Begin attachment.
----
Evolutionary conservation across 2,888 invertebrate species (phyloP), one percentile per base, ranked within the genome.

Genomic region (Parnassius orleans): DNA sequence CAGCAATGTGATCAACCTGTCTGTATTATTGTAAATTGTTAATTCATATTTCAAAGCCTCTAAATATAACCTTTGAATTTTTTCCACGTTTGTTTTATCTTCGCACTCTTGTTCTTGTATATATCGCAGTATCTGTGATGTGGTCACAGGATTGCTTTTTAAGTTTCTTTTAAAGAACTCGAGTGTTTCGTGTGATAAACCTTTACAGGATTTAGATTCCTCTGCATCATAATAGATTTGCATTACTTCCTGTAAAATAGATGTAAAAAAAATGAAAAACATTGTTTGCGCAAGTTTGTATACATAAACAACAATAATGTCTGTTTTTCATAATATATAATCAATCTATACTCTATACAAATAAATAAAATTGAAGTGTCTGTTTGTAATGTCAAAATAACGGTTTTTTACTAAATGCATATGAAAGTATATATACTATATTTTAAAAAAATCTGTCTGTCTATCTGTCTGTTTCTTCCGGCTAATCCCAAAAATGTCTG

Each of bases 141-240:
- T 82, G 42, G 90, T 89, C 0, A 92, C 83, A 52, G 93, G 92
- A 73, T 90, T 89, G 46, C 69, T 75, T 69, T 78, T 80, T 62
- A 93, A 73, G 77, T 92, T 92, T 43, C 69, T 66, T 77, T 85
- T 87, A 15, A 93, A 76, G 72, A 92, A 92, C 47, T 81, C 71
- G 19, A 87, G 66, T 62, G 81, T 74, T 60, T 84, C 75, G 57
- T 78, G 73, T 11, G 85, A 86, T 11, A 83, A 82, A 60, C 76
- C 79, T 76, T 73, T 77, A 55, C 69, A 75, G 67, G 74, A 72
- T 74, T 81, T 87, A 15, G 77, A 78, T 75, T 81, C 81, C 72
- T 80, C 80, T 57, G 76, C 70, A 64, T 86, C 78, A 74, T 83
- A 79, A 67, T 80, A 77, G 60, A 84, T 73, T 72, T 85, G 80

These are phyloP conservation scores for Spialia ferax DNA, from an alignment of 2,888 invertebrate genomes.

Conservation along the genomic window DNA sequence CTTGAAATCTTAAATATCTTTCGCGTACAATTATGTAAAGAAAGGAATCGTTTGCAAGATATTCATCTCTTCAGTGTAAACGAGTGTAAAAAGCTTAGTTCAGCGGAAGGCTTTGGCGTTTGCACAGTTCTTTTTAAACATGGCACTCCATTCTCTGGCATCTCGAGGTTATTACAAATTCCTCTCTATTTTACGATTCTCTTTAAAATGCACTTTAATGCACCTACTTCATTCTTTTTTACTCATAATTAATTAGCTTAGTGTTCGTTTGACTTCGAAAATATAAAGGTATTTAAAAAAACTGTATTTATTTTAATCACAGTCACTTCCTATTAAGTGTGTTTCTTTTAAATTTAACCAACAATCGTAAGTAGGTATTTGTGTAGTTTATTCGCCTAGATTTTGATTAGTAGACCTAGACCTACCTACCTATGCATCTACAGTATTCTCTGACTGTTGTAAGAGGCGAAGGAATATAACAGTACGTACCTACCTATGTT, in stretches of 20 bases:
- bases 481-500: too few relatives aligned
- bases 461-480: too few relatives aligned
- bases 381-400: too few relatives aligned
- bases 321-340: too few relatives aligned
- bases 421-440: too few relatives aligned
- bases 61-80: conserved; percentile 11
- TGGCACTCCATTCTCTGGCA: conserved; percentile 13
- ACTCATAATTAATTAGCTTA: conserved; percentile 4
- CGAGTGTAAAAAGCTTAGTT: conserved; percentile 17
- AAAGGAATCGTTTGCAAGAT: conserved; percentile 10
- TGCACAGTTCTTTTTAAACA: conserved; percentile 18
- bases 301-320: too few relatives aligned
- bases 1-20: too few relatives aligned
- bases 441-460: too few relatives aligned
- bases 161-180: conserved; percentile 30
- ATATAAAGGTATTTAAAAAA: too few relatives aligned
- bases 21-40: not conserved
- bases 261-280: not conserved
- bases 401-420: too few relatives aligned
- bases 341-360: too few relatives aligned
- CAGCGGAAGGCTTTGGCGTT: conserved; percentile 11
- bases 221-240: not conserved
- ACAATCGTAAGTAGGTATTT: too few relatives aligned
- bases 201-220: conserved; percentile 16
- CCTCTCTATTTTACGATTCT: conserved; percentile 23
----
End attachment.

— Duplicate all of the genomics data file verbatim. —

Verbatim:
Evolutionary conservation across 2,888 invertebrate species (phyloP), one percentile per base, ranked within the genome.

Genomic region (Parnassius orleans): DNA sequence CAGCAATGTGATCAACCTGTCTGTATTATTGTAAATTGTTAATTCATATTTCAAAGCCTCTAAATATAACCTTTGAATTTTTTCCACGTTTGTTTTATCTTCGCACTCTTGTTCTTGTATATATCGCAGTATCTGTGATGTGGTCACAGGATTGCTTTTTAAGTTTCTTTTAAAGAACTCGAGTGTTTCGTGTGATAAACCTTTACAGGATTTAGATTCCTCTGCATCATAATAGATTTGCATTACTTCCTGTAAAATAGATGTAAAAAAAATGAAAAACATTGTTTGCGCAAGTTTGTATACATAAACAACAATAATGTCTGTTTTTCATAATATATAATCAATCTATACTCTATACAAATAAATAAAATTGAAGTGTCTGTTTGTAATGTCAAAATAACGGTTTTTTACTAAATGCATATGAAAGTATATATACTATATTTTAAAAAAATCTGTCTGTCTATCTGTCTGTTTCTTCCGGCTAATCCCAAAAATGTCTG

Each of bases 141-240:
- T 82, G 42, G 90, T 89, C 0, A 92, C 83, A 52, G 93, G 92
- A 73, T 90, T 89, G 46, C 69, T 75, T 69, T 78, T 80, T 62
- A 93, A 73, G 77, T 92, T 92, T 43, C 69, T 66, T 77, T 85
- T 87, A 15, A 93, A 76, G 72, A 92, A 92, C 47, T 81, C 71
- G 19, A 87, G 66, T 62, G 81, T 74, T 60, T 84, C 75, G 57
- T 78, G 73, T 11, G 85, A 86, T 11, A 83, A 82, A 60, C 76
- C 79, T 76, T 73, T 77, A 55, C 69, A 75, G 67, G 74, A 72
- T 74, T 81, T 87, A 15, G 77, A 78, T 75, T 81, C 81, C 72
- T 80, C 80, T 57, G 76, C 70, A 64, T 86, C 78, A 74, T 83
- A 79, A 67, T 80, A 77, G 60, A 84, T 73, T 72, T 85, G 80

These are phyloP conservation scores for Spialia ferax DNA, from an alignment of 2,888 invertebrate genomes.

Conservation along the genomic window DNA sequence CTTGAAATCTTAAATATCTTTCGCGTACAATTATGTAAAGAAAGGAATCGTTTGCAAGATATTCATCTCTTCAGTGTAAACGAGTGTAAAAAGCTTAGTTCAGCGGAAGGCTTTGGCGTTTGCACAGTTCTTTTTAAACATGGCACTCCATTCTCTGGCATCTCGAGGTTATTACAAATTCCTCTCTATTTTACGATTCTCTTTAAAATGCACTTTAATGCACCTACTTCATTCTTTTTTACTCATAATTAATTAGCTTAGTGTTCGTTTGACTTCGAAAATATAAAGGTATTTAAAAAAACTGTATTTATTTTAATCACAGTCACTTCCTATTAAGTGTGTTTCTTTTAAATTTAACCAACAATCGTAAGTAGGTATTTGTGTAGTTTATTCGCCTAGATTTTGATTAGTAGACCTAGACCTACCTACCTATGCATCTACAGTATTCTCTGACTGTTGTAAGAGGCGAAGGAATATAACAGTACGTACCTACCTATGTT, in stretches of 20 bases:
- bases 481-500: too few relatives aligned
- bases 461-480: too few relatives aligned
- bases 381-400: too few relatives aligned
- bases 321-340: too few relatives aligned
- bases 421-440: too few relatives aligned
- bases 61-80: conserved; percentile 11
- TGGCACTCCATTCTCTGGCA: conserved; percentile 13
- ACTCATAATTAATTAGCTTA: conserved; percentile 4
- CGAGTGTAAAAAGCTTAGTT: conserved; percentile 17
- AAAGGAATCGTTTGCAAGAT: conserved; percentile 10
- TGCACAGTTCTTTTTAAACA: conserved; percentile 18
- bases 301-320: too few relatives aligned
- bases 1-20: too few relatives aligned
- bases 441-460: too few relatives aligned
- bases 161-180: conserved; percentile 30
- ATATAAAGGTATTTAAAAAA: too few relatives aligned
- bases 21-40: not conserved
- bases 261-280: not conserved
- bases 401-420: too few relatives aligned
- bases 341-360: too few relatives aligned
- CAGCGGAAGGCTTTGGCGTT: conserved; percentile 11
- bases 221-240: not conserved
- ACAATCGTAAGTAGGTATTT: too few relatives aligned
- bases 201-220: conserved; percentile 16
- CCTCTCTATTTTACGATTCT: conserved; percentile 23